However, it should be noted that colors are still inaccurate, and this can be observed when placing the display side by side with a reference calibrated sRGB display. (In day-to-day use, most users should have minimal issues unless they compare the display with a calibrated display.) In Developer Options, there is a picture color mode for using sRGB, but it does absolutely nothing. Unfortunately, this means that the Mi A2 has no way to provide accurate colors. Even phones such as the Redmi Note 5 Pro have modes to provide accurate colors, but the Mi A2 is lacking in this respect.
Overall, the display of the Xiaomi Mi A2 is good without being excellent. Its best attributes include excellent clarity thanks to the RGB matrix IPS LCD, relatively high brightness, high contrast, and low color shift across viewing angles. On the other hand, its negatives include the lack of high brightness mode, relatively high brightness degradation across viewing angles, and the lack of calibrated color modes.
At this price range, the display will likely be good enough, but I can’t help but wonder how much better the display would have been if it only had a working and calibrated sRGB mode.
Notched displays are already arriving in the lower mid-range, but for better or worse, the Mi A2 isn’t part of this equation. However, it seems likely that Xiaomi will soon adopt the notch for all of its products, as the budget Mi A2 Lite and the flagship Poco F1 both have notched displays.
Xiaomi Mi A2 Performance
System performance benchmarks
The Xiaomi Mi A2 is powered by the Qualcomm Snapdragon 660 system-on-chip. This particular SoC has four “Kryo 260 Performance” (Arm Cortex-A73) cores clocked at 2.2GHz, and four “Kryo 260 Efficiency” (Arm Cortex-A53) cores are clocked at 1.8GHz. The cores are paired with the Adreno 512 GPU.
The Snapdragon 660 is manufactured on a 14nm process. It was announced back in May 2017, but up until now, we have only seen it be used by upper mid-range phones such as the Nokia 7 Plus, Vivo X21, Oppo R15 Pro, Xiaomi Mi Note 3, etc. The Mi A2 is the first phone to be powered by the Snapdragon 660 at a price point of less than $250.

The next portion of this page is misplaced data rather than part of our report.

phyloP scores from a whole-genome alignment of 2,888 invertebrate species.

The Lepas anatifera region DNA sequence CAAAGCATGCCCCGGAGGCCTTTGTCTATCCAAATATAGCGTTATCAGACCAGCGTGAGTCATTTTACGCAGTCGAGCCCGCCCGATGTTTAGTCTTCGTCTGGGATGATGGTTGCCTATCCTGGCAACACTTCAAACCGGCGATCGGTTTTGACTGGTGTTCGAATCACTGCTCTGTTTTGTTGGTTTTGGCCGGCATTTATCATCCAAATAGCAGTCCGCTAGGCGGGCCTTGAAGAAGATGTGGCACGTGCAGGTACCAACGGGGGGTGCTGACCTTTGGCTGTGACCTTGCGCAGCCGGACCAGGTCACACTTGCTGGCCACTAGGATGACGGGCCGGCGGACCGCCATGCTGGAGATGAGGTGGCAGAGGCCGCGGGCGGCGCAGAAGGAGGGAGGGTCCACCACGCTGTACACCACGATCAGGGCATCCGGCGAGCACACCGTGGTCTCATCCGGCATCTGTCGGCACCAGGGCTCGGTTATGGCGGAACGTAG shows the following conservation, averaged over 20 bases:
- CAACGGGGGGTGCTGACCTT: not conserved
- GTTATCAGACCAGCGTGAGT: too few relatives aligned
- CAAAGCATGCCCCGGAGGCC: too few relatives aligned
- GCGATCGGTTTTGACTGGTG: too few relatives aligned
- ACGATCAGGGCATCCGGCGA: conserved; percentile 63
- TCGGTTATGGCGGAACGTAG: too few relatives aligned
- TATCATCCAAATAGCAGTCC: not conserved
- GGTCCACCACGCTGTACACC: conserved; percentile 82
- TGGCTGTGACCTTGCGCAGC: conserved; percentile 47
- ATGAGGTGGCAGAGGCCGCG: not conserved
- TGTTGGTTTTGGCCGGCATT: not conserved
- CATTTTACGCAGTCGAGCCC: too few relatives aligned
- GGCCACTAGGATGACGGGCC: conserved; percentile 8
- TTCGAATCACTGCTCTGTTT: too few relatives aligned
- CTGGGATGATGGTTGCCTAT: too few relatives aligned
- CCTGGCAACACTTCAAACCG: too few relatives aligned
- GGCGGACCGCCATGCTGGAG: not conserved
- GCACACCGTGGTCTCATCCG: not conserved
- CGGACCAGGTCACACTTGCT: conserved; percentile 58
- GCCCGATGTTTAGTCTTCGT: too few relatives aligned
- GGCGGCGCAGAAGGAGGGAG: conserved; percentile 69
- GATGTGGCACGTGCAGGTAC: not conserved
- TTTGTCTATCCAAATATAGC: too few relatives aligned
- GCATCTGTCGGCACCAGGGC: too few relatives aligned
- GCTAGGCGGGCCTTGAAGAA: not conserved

In terms of CPU performance, the Snapdragon 660 can be thought of as the Snapdragon 835’s little brother. It has the same CPU clusters of Arm Cortex-A73 and Cortex-A53 cores, although it’s fabricated on a 14mm process instead of a 10nm process. The big Cortex-A73 cluster is also clocked at 2.2GHz, down from the 2.36GHz/2.45GHz max clock speed of the Cortex-A73 cluster of the Snapdragon 835. Nevertheless, CPU performance should be quite respectable, especially for the price.
The GPU is a different story. The pace of improvement in Qualcomm’s mid-range GPUs has not been matching the pace of improvement of its mid-range CPUs. At the time of announcement, the Adreno 512 GPU was better than previous mid-range Adreno GPUs, but in terms of performance, it falls noticeably below the Snapdragon 820’s Adreno 530 GPU, as we will see below in the benchmarks. It even fails to match the Snapdragon 810’s Adreno 430 GPU.
The Snapdragon 660 fits above the Snapdragon 636 in Qualcomm’s SoC lineup, and below the Snapdragon 835. Recently, Qualcomm announced the Snapdragon 670, which is intended to be the successor to the Snapdragon 660. It’s also worth noting that the Snapdragon 670 shares many similarities with the slightly higher-end Snapdragon 710, which is found in the Xiaomi Mi 8 SE—a phone which costs the equivalent of $280 in China.
The Snapdragon 670 moves to two Kryo 360 Gold cores (semi-custom Cortex-A75) and six Kryo 360 Silver (semi-custom Cortex-A55) cores. Benchmarks show that it has faster single-threaded performance than the Snapdragon 660, but multi-core performance remains the same due to the switch to two instead of four performance cores. The Adreno 615 GPU is also 30% faster than the Adreno 512.
Keeping the above background information in mind, I ran the Mi A2 through the following benchmarks:
- Geekbench (CPU performance)
- PCMark Web 2.0 (System performance)
- Speedometer (Web performance)
The results are noted below, along with the results of a HiSilicon Kirin 970 device for comparison purposes: